Only 15% of Church of Ireland members attend services
Primate Archbishop says figures ‘a necessary reality check’
Primate Archbishop Richard Clarke: “Although there were few shocks in what we learnt, it was by any standards a necessary reality check.” Photograph: The Irish Times
Average attendance at Church of Ireland services throughout the island on three Sundays in November 2013 was 58,000, representing 15 per cent of church members, according to a new survey.
Deeper analysis revealed only 13 per cent of the worshippers were young people aged between 12 and 30.
It was the first such survey on weekly attendance undertaken by the Church of Ireland. Addressing the findings in his presidential address to the Church’s General Synod in Armagh on Thursday, Primate Archbishop Richard Clarke commented: “Although there were few shocks in what we learnt, it was by any standards a necessary reality check.”
The figures presented “the scale of the missional challenge ahead of us as a Church, but nevertheless it is one that if we cannot embrace with confidence and with hope in Jesus Christ, we may as well close the doors of our churches now. We must relate to reality, and we must also relate to the future ahead of us, a future towards which God is always calling us.”
It was why at last year’s General Synod he had urged the Church “to look towards the future, to adopt the mind-set of a Long-Term Church, rather than to live metaphorically from hand to mouth with no vision beyond the immediate exigencies of the present moment.”
He added: “In four years’ time, 2019, the Church of Ireland will be marking, and, I hope, celebrating 150 years since its disestablishment in the summer of 1869. One of my deepest hopes is that we may also undertake two major projects that will have reached fruition by then, or at least be in the final stages of completion by that point.”
One would involve drawing up a new constitution for the Church, as the current one was “to say the least, abstruse.”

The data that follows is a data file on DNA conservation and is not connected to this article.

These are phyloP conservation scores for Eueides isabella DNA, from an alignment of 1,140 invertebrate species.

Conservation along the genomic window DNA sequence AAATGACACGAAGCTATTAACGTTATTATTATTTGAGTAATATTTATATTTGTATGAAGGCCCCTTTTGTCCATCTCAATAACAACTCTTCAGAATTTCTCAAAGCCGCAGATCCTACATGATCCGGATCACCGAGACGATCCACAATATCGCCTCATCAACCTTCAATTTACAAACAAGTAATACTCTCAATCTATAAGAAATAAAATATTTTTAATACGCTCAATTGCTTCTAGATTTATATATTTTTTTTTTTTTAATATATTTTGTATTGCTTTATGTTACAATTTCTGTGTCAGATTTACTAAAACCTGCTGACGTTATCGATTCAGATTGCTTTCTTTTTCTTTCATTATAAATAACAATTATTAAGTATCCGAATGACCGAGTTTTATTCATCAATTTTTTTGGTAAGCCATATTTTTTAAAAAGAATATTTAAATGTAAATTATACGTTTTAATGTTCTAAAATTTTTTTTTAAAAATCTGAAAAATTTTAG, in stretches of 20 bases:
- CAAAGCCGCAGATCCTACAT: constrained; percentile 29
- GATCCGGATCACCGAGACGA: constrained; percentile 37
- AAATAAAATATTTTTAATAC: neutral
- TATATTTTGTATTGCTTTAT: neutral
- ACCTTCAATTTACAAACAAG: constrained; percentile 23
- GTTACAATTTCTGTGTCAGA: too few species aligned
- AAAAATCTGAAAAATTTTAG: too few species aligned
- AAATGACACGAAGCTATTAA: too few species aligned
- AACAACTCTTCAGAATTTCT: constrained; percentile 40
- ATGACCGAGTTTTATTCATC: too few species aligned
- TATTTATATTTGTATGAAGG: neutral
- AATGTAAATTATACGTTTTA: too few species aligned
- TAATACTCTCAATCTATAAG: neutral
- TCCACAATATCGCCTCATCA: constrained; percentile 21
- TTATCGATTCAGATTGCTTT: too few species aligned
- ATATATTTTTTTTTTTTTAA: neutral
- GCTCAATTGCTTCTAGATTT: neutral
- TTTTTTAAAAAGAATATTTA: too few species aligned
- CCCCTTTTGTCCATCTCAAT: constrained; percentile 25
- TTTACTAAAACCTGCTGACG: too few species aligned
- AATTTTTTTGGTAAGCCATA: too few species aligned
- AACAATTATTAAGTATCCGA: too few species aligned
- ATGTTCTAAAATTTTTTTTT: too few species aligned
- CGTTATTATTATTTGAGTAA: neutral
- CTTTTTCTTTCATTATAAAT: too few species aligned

The second was the setting up of a commission made up of people from without the Church. They would “carry out what we would in other contexts call an ‘inspection’, and let us know what we are doing right, but also what we have to learn about ourselves, and what we could and should be doing better as a Church,” he said.
He said next year marked the centenary of two iconic events which would be widely commemorated. These were the Easter Rising “which in many respects marks the real beginnings of the present-day Irish Republic,” and Battle of the Somme “in which so many Irish men, from all parts of the island and of different religious traditions, fought and died together”
It was “of great importance that these 2016 commemorations are neither one-dimensional nor intentionally polarising,” he said.
Speaking to the media later he said “we should rejoice in the ambiguities rather than the stereotypes,” and cited Tom Kettle and Francis Ledwidge as examples of two people who lost friends to the Rising while they themselves were killed in Flanders.
“We must shatter the simplicities. It was extraordinarily complex, extraordinarily rich,” he said.
Archbishop of Dublin Michael Jackson spoke of the way people had embraced the legacy of 1914 with medals and other memorabilia emerging from the back of drawers and which had allowed them evolve a sense of respect and control around commemoration.
He also referred to the Mass in Ringsend, Dublin this week at which 40 children who RTÉ broadcaster Joe Duffy had established as having been killed during the 1916 Rising were remembered, and which he had attended.
“We no longer talk about the men and women of 1916”, Archbishop Jackson said. It was now a case of “the men, women, and children of 1916.”